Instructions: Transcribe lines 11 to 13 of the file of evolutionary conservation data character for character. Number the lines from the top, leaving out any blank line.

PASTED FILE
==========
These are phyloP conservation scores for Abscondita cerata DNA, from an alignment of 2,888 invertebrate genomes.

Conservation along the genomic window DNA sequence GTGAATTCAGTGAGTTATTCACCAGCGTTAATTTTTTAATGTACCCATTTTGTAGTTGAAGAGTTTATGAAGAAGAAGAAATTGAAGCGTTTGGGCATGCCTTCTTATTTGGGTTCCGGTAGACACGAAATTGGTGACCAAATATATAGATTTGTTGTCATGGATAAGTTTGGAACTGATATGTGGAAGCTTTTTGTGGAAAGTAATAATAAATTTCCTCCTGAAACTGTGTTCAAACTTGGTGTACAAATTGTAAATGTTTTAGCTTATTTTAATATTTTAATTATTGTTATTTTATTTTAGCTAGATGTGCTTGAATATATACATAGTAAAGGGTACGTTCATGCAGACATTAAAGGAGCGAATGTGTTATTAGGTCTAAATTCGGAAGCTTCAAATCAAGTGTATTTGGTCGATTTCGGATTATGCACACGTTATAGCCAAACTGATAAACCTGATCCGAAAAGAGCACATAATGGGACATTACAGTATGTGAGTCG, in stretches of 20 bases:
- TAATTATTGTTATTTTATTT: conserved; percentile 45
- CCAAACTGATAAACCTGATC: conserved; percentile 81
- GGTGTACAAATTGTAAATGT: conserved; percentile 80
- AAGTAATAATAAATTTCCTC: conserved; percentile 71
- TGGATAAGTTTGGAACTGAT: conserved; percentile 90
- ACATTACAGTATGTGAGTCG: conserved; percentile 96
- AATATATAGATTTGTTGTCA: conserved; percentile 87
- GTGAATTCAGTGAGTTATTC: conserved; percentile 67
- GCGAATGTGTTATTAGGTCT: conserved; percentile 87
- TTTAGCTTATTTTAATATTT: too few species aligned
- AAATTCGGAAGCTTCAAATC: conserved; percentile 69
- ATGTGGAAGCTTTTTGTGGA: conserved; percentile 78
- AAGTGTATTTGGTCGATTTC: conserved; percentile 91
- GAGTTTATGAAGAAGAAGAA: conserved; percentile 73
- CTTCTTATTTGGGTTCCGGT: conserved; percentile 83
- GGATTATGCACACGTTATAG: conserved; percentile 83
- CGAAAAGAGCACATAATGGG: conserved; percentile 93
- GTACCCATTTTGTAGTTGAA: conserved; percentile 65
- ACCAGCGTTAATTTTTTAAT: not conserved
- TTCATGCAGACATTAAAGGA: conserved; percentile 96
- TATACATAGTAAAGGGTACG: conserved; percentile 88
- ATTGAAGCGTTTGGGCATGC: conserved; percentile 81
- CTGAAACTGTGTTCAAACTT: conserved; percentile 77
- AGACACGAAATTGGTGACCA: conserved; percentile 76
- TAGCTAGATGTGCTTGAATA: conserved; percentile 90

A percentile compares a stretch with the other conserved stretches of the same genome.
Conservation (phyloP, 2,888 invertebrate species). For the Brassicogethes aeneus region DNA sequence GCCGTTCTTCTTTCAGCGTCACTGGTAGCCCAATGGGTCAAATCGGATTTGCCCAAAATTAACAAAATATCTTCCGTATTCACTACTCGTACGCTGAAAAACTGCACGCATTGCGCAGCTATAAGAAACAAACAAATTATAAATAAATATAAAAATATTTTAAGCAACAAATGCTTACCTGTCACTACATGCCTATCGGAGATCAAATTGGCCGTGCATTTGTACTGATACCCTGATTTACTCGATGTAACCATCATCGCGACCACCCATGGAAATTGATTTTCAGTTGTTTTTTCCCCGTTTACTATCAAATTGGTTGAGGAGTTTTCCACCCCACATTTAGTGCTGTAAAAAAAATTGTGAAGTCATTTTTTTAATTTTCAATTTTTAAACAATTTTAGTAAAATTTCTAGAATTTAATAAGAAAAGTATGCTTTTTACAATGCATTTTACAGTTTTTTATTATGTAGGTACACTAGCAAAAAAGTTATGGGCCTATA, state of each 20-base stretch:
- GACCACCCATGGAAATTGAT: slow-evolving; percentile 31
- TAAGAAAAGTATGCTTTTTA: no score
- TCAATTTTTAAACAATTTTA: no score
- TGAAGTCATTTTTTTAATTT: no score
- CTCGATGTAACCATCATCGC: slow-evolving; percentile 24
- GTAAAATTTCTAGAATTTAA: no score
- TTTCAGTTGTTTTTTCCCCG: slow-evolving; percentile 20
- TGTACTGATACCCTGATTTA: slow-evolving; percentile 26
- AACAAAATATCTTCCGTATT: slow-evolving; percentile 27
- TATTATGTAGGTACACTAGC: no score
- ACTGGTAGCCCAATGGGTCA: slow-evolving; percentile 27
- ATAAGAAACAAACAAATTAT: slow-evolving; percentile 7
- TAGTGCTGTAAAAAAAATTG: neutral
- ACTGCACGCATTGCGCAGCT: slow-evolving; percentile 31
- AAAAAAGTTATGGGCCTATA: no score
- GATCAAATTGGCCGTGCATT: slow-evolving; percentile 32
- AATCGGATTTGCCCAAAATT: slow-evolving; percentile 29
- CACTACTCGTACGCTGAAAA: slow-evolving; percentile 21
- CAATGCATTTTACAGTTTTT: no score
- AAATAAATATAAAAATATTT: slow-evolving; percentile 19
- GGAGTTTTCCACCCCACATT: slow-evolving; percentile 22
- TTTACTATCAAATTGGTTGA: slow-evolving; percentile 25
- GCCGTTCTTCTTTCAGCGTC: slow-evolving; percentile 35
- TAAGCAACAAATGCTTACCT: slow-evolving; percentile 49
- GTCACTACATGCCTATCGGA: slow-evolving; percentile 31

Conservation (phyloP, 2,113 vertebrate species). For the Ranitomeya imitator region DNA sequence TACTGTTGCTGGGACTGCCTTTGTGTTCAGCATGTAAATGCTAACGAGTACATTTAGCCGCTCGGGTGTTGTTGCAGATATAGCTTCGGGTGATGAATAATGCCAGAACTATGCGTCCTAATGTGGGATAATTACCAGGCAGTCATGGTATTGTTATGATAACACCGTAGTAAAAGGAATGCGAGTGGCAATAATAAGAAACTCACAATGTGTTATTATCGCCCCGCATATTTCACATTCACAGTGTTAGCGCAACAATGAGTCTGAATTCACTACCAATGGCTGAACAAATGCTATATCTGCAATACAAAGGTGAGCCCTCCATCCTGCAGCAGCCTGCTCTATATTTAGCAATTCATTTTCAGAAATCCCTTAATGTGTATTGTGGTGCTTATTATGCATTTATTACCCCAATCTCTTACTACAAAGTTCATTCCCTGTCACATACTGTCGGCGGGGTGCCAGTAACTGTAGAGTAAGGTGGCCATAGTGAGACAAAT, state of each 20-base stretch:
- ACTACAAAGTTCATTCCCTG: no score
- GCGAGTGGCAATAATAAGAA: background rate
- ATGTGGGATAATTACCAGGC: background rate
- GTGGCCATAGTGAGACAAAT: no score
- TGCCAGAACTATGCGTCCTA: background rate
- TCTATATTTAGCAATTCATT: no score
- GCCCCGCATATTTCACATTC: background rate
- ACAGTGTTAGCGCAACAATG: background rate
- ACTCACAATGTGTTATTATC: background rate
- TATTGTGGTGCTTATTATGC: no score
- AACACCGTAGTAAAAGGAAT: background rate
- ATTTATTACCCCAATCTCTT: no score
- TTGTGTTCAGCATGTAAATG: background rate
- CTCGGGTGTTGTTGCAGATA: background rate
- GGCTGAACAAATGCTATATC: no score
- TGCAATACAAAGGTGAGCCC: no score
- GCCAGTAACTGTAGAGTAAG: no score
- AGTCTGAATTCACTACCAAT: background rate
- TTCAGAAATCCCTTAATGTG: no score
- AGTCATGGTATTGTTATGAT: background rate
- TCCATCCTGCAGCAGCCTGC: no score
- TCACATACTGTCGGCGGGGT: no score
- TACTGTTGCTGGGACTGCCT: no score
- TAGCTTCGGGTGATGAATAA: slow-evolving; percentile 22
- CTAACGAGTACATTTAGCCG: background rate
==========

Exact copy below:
- GCGAATGTGTTATTAGGTCT: conserved; percentile 87
- TTTAGCTTATTTTAATATTT: too few species aligned
- AAATTCGGAAGCTTCAAATC: conserved; percentile 69